Diagnosis, Natural History and Treatment of Eosinophilic Enteritis: a Review
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Purpose of Review
To review recent findings regarding eosinophilic enteritis, including epidemiology, pathogenesis, natural history, and treatment.
A 2017 population-based study using a US healthcare system database identified 1820 patients with a diagnosis of eosinophilic enteritis among 35,826,830 individuals. The majority of patients with eosinophilic enteritis in this study were women (57.7%), Caucasian (77.5%), and adults (> 18 years of age) (83.5%). The overall prevalence of eosinophilic enteritis was estimated at 5.1/100,000 persons.
Eosinophilic enteritis, also known as eosinophilic gastroenteritis, is a rare primary eosinophilic gastrointestinal disorder (EGID) of unknown etiology characterized by the presence of an intense eosinophilic infiltrate on histopathological examination of the intestinal mucosa. The etiology of eosinophilic enteritis remains unknown. However, there is evidence to support the role of allergens in the pathogenesis of this disorder, as children and adults with EGIDs often have positive skin testing to food allergens and a family history of allergic diseases. Recent studies unraveling the role of IgE-mediated but also delayed Th2-type responses have provided insight into the pathogenesis of this disease. Eosinophilic enteritis causes a wide array of gastrointestinal symptoms such as abdominal pain, diarrhea, nausea, vomiting, bloating, or ascites, and its diagnosis requires a high degree of clinical likelihood, given the nonspecific clinical presentation and physical examination findings. Oral corticosteroids are considered to be the mainstay of treatment and are generally used for a short period with good response rates. Antihistamine drugs and sodium cromoglycate have also been used to treat patients with eosinophilic enteritis. Preliminary studies have demonstrated the potential benefit of biological therapies targeting the eosinophilic pathway such as mepolizumab, an anti-IL5 antibody, or omalizumab, an anti-IgE monoclonal antibody. Eosinophilic enteritis is generally considered to be a benign disease without relapse, but up to 50% of patients may present a more complex natural history characterized by unpredictable relapses and a chronic course.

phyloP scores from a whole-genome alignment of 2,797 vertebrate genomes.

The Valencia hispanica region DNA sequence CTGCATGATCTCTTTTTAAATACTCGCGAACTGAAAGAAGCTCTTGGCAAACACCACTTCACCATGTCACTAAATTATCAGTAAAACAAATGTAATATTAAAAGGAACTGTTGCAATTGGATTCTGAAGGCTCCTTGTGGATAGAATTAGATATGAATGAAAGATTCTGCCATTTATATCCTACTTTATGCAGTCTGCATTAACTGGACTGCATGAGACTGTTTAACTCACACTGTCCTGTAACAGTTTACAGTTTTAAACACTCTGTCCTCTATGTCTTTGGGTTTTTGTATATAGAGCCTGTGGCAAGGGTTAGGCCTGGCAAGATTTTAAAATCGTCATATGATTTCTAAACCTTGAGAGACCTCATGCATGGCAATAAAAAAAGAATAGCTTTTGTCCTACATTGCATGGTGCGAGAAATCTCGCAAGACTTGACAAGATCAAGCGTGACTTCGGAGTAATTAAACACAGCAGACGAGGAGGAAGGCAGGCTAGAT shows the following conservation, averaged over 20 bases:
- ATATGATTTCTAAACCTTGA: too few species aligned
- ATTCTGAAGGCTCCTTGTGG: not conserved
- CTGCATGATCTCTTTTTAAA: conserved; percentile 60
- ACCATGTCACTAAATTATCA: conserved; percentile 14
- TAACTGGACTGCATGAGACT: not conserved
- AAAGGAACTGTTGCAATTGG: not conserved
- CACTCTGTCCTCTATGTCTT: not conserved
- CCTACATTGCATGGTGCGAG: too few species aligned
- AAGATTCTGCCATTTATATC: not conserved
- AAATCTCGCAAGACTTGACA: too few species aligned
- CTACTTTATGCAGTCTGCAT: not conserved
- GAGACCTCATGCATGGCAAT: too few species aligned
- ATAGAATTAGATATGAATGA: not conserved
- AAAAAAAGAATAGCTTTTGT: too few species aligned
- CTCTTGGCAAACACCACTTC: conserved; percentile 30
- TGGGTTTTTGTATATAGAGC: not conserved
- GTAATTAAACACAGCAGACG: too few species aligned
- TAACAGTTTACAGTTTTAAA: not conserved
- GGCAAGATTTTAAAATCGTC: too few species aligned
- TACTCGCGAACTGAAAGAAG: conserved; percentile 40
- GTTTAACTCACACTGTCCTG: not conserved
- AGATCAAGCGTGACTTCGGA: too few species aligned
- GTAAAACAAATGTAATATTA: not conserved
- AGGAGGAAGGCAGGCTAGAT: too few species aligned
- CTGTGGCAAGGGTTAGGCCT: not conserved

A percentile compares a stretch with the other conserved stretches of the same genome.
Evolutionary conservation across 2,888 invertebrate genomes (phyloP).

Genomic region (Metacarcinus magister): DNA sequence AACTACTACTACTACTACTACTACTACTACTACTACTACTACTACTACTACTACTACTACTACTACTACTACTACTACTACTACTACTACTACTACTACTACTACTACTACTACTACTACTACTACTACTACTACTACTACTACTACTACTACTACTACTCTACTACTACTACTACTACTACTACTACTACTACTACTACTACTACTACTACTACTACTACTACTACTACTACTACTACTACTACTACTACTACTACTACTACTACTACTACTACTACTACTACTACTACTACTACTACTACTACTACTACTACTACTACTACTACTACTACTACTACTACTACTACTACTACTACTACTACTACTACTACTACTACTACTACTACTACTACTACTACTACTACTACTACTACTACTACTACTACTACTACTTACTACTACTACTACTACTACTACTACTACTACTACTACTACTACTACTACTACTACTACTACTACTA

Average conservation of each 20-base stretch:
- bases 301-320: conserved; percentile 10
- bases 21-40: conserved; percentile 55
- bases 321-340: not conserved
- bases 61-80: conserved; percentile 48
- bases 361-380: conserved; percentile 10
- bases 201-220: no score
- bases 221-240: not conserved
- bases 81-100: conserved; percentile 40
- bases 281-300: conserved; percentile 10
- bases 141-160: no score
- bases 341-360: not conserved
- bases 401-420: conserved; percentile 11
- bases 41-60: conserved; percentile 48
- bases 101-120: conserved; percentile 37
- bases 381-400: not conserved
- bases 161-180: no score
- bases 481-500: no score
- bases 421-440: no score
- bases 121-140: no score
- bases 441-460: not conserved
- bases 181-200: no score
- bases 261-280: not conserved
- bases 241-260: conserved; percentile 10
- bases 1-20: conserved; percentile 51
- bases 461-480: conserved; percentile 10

KeywordsEosinophils Gastroenteritis Natural history Allergy Treatment Corticosteroids
Compliance with Ethical Standards
Conflict of Interest
Guillaume Pineton de Chambrun reports personal fees from MSD, Abbvie, Takeda, Ferring Pharmaceuticals, and Hospira as a lecturer and consultant, outside the submitted work.
Gaspard Dufour, Barbara Tassy, Benjamin Rivière, Najima Bouta, Michael Bismuth, Fabrizio Panaro, Natalie Funakoshi, Jeanne Ramos, Jean-Christophe Valats, and Pierre Blanc declare no conflict of interest.
Human and Animal Rights and Informed Consent
This article does not contain any studies with human or animal subjects performed by any of the authors.
Papers of particular interest, published recently, have been highlighted as: •• Of major Importance
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